The Great River Road was established in 1938 when governors from the 10 states bordering the waterway decided to develop a network of rural roads and new highways to create a transcontinental parkway along the Mississippi River, crisscrossing the mighty river, totaling 2,340 miles. The Mississippi River Parkway Commission was formed by President Franklin D. Roosevelt to preserve, promote, and enhance the scenic, historic and recreational resources of the Mississippi River; to foster economic growth in the corridor; and to develop the national, scenic and historic Great River Road.

This year marks the 75th anniversary of the Great River Road and the Mississippi River Parkway Commission. Arkansas Tourism plans to celebrate the historic thoroughfare with a variety of Southern festivals and activities. Want to help us commemorate the byway’s “birthday?” Embark on a grand Mississippi River road trip by car or motorcycle, or just join us in Arkansas for fun Southern festivals and other events found below.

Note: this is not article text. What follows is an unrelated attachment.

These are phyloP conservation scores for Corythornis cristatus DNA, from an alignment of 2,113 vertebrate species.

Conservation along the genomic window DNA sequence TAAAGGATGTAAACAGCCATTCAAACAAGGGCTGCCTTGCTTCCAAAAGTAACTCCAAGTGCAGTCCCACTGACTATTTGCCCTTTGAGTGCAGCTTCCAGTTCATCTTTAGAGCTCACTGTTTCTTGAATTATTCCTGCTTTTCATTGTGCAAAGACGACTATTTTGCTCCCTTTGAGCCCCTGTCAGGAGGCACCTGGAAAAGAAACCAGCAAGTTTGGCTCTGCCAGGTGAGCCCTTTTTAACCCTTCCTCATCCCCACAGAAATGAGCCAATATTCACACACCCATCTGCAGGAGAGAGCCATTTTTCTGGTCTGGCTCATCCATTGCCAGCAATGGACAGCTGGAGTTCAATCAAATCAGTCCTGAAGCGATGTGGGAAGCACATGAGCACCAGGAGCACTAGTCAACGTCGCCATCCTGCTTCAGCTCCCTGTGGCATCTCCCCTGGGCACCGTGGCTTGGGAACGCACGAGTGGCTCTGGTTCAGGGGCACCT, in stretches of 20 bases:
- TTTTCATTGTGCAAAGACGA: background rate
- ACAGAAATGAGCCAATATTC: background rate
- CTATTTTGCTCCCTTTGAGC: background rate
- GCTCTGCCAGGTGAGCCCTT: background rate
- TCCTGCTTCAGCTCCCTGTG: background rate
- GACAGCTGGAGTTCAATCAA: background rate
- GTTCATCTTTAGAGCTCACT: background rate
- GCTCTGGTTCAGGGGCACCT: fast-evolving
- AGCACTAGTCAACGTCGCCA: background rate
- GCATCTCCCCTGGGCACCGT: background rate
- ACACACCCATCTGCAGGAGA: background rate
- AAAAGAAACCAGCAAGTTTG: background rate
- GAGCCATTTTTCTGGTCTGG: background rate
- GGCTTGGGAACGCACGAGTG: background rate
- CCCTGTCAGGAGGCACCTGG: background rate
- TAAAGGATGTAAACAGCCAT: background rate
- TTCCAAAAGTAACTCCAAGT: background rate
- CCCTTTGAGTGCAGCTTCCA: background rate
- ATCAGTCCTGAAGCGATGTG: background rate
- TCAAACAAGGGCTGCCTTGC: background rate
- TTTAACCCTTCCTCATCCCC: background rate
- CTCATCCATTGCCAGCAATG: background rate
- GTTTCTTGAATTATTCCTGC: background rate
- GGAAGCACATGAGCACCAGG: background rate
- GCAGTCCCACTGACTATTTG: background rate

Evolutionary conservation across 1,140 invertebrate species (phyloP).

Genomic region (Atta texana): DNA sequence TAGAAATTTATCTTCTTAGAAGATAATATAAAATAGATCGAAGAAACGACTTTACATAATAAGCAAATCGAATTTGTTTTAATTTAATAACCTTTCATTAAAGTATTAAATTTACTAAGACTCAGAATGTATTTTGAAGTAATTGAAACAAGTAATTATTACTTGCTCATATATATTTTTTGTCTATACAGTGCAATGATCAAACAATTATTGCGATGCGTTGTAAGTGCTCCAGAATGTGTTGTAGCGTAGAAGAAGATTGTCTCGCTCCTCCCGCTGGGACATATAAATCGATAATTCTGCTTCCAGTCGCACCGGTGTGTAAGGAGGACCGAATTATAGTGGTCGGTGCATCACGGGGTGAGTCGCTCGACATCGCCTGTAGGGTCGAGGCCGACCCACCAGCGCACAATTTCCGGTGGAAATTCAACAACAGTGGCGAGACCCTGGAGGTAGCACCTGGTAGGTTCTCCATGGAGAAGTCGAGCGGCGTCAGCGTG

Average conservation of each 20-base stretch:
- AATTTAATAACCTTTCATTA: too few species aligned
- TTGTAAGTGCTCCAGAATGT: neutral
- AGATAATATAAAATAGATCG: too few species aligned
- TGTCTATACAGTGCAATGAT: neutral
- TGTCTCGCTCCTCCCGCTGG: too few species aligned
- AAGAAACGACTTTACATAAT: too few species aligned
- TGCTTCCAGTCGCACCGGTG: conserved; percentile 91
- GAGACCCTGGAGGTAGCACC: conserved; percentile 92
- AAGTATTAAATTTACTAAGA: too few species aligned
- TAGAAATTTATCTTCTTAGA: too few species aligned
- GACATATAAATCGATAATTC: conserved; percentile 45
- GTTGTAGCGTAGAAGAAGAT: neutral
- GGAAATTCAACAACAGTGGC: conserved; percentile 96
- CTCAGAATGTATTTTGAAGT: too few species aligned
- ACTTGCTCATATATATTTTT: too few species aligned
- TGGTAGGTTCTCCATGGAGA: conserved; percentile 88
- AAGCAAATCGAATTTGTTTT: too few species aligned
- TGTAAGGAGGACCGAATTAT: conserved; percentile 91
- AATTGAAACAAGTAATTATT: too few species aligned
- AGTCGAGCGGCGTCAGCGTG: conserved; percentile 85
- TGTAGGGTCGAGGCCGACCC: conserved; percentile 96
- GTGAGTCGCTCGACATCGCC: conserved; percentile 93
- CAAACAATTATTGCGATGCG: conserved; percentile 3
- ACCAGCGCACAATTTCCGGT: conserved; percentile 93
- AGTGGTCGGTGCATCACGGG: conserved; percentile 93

The Delta region of the United States is rich in historical, archaeological, geological, natural, and cultural assets. The Delta region also has tremendous human capital in the people who live there and hold strong hopes for the future. The Delta's human, natural, and cultural resources have the potential to contribute significantly to the region's future.
Memorandum for the Secretary of Agriculture, regarding the Arkansas Delta Circuit Rider Pilot Project, December 10, 1999
Map of the Great River Road
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Famous Arkansans
  • William Warfield

    (1920-2002) More >

    William Warfield